Today, the Millennial generation is the largest group of people in the country, with a population of 75.4 million. These are adults in the approximate age range of 19-35 years old (born in the ‘80s and early ‘90s). This puts them right in the sweet spot of being the newest generation of homebuyers (and sellers) for your real estate CRM database.
Studies show that each generation can be defined by unique characteristics. While it’s important to remember that generalizations aren’t always accurate—and that there are always exceptions to the rules—understanding these characteristics can provide some valuable insight.
This blog post will examine 5 tips for developing meaningful, lasting relationships with the 18- to 35-year-old crowd. Even though Millennial buyers might be carrying some level of debt entering the market, most of them still see buying a home as a way to grow their nest egg.
Even though Millennial buyers might be carrying some level of debt entering the market, most of them still see buying a home as a way to grow their nest egg.
Two phenomenal articles were referenced while writing this post: 2015 Is The Year Of The Millennial Customer: 5 Key Traits These 80 Million Consumers Share by Micah Solomon and 9 Things You Need to Know to Give Millennials Great Customer Service by John Rampton.
1) Provide top-notch technology
Millennials expect high quality technology.
This generation has always had access to computers, software, and the Internet. And the younger half didn’t have to bother with the archaic MS-DOS operating system—they jumped straight onto user-friendly Windows. Millennials know how software should work, so a poor user-interface will frustrate them and put a huge damper on their client experience.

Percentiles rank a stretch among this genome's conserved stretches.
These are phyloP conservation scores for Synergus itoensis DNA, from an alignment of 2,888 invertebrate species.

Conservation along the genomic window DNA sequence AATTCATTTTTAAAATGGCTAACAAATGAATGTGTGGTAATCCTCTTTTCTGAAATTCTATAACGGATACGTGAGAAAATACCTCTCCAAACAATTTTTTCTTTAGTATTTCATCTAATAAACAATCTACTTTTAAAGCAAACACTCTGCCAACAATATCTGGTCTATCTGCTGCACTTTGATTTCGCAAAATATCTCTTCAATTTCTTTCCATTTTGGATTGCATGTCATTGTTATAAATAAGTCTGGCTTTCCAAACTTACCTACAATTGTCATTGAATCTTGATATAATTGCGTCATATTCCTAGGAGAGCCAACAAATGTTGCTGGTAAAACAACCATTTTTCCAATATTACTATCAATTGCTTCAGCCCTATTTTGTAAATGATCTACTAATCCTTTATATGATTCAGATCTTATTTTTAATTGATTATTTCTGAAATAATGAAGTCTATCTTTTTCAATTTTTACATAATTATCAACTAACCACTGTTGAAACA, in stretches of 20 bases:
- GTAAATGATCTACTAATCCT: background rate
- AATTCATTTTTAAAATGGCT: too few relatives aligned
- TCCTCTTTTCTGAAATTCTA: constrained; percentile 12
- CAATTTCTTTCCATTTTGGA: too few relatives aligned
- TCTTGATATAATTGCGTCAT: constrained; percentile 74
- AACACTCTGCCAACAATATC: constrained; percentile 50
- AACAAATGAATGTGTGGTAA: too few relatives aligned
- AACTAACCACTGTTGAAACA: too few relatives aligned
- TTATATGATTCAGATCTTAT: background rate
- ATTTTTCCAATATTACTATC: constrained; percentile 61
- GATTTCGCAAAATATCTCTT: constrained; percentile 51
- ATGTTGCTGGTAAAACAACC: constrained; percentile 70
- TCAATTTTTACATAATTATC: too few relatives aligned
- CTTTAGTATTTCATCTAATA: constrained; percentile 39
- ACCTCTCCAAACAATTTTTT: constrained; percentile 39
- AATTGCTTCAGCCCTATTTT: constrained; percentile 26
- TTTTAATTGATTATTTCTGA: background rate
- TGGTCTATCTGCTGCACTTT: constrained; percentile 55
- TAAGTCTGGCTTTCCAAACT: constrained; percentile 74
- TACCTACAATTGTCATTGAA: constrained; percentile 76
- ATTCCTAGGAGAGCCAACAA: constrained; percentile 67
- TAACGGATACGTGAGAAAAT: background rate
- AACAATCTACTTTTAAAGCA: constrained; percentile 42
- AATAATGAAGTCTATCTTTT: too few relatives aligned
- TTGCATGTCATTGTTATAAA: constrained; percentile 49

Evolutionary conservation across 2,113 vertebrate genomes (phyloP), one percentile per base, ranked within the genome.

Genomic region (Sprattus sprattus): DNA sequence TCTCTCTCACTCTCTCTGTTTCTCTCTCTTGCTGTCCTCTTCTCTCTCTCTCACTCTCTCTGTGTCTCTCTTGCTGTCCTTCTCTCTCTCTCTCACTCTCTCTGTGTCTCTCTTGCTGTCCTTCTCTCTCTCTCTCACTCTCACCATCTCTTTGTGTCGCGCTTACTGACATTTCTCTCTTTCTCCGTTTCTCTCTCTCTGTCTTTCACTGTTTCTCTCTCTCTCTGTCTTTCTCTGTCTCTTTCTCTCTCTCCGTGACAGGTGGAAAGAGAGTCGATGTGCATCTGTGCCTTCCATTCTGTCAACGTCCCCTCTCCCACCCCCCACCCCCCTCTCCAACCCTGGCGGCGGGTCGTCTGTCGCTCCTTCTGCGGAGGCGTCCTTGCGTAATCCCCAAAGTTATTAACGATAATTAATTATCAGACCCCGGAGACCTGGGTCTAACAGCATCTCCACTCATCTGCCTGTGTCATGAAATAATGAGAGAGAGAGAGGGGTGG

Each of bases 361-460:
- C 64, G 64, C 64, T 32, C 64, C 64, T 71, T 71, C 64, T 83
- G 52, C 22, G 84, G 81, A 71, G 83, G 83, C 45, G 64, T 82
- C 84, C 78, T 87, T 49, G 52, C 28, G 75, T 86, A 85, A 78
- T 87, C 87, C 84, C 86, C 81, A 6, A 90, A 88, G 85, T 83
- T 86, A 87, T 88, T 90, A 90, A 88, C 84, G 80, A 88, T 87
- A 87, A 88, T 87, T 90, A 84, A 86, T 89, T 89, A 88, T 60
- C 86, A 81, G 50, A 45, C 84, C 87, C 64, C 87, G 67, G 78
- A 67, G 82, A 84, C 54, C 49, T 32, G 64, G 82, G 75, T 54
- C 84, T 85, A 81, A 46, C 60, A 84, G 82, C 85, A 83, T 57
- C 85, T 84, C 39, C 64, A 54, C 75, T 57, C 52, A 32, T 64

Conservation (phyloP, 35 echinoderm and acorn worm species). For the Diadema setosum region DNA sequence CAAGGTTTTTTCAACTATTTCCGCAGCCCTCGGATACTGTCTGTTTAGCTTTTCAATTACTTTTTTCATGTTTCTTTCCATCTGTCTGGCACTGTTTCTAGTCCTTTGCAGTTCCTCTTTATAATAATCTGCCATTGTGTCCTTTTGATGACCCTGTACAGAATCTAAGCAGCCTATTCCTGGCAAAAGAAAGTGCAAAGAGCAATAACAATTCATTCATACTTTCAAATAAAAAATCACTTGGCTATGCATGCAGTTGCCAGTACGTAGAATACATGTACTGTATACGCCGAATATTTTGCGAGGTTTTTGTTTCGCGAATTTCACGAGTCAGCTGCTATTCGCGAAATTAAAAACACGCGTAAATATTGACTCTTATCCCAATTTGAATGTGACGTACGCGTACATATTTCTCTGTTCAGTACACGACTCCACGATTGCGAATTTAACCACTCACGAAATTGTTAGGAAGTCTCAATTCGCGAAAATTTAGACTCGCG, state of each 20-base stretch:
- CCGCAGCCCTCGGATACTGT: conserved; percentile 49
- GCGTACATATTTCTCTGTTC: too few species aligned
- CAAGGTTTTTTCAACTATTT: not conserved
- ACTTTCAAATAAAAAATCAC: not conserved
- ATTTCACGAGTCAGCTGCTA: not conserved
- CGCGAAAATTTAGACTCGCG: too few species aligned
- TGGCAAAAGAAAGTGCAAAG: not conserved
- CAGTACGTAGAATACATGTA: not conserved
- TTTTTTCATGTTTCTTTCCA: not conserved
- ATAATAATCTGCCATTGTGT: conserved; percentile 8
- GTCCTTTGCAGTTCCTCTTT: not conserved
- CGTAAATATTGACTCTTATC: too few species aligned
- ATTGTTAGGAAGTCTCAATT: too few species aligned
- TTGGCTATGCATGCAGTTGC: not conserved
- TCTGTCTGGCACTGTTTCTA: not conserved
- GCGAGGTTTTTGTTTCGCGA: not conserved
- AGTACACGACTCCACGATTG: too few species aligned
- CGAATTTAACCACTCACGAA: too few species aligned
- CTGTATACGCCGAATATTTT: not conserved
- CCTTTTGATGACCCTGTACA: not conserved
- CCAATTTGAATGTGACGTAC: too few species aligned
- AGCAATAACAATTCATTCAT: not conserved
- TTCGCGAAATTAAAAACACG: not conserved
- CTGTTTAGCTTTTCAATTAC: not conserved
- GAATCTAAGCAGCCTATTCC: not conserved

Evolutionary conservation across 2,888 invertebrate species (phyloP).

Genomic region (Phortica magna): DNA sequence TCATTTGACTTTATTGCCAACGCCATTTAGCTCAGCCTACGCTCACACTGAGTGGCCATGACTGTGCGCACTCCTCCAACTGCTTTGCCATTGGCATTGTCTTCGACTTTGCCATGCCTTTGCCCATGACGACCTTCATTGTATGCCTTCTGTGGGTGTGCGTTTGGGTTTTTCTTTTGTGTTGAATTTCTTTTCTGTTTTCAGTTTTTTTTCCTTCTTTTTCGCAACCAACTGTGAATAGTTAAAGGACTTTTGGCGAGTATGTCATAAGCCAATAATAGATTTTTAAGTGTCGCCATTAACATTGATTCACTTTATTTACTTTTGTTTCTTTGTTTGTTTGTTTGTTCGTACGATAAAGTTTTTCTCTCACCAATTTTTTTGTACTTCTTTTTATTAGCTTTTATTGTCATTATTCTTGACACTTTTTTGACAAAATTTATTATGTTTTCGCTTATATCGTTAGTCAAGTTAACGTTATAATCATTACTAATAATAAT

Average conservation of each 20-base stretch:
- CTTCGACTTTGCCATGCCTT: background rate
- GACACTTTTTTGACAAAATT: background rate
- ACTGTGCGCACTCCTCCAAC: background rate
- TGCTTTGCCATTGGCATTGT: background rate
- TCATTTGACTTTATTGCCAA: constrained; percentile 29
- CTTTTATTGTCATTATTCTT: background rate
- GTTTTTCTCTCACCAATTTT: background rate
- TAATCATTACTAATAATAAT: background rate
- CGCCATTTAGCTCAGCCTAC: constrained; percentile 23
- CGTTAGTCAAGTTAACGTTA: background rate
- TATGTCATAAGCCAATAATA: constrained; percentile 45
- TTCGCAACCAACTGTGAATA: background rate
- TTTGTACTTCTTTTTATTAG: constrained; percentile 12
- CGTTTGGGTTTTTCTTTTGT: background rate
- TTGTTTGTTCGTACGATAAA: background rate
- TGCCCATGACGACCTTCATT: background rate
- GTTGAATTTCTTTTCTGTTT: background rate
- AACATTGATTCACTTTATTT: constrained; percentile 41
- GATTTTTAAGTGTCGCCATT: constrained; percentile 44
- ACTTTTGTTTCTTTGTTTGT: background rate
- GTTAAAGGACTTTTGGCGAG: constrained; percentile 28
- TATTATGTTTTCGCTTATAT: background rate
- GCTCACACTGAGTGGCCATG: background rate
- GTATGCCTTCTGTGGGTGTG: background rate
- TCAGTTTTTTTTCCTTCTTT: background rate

Make sure all of your client-facing web tools (website, MLS listing feed, mobile app, etc.) are intuitive and user-friendly.
Obtaining capital will be a challenge for Millennials. Some lenders have taken this process to a whole new level. For example, Sun American Mortgage is using a smart technology (The Accelerator) that allows borrowers to have a smoother, faster and more consistent loan application process all online. This approach not only aligns with this group of buyers but shows that you've taken the time to reduce friction and simplify the buying process.
2) Be mobile-savvy
A millennial’s smartphone is never out of reach. In fact, more than 4 out of 5 millennials sleep with or next to their phone. It’s with them at the dinner table, it’s mounted to the dashboard of their car, and it’s what they turn to when they’re waiting at the doctor’s office.
Compared to other generation groups, Millennials are twice as likely to use their mobile device to research products and services before making a buying decision. That’s why a mobile-friendly web presence is crucial. Ensure that your website has a responsive design (use Google’s Mobile-Friendly Test), and make sure your email (if you use a template) is easy to read on small screens.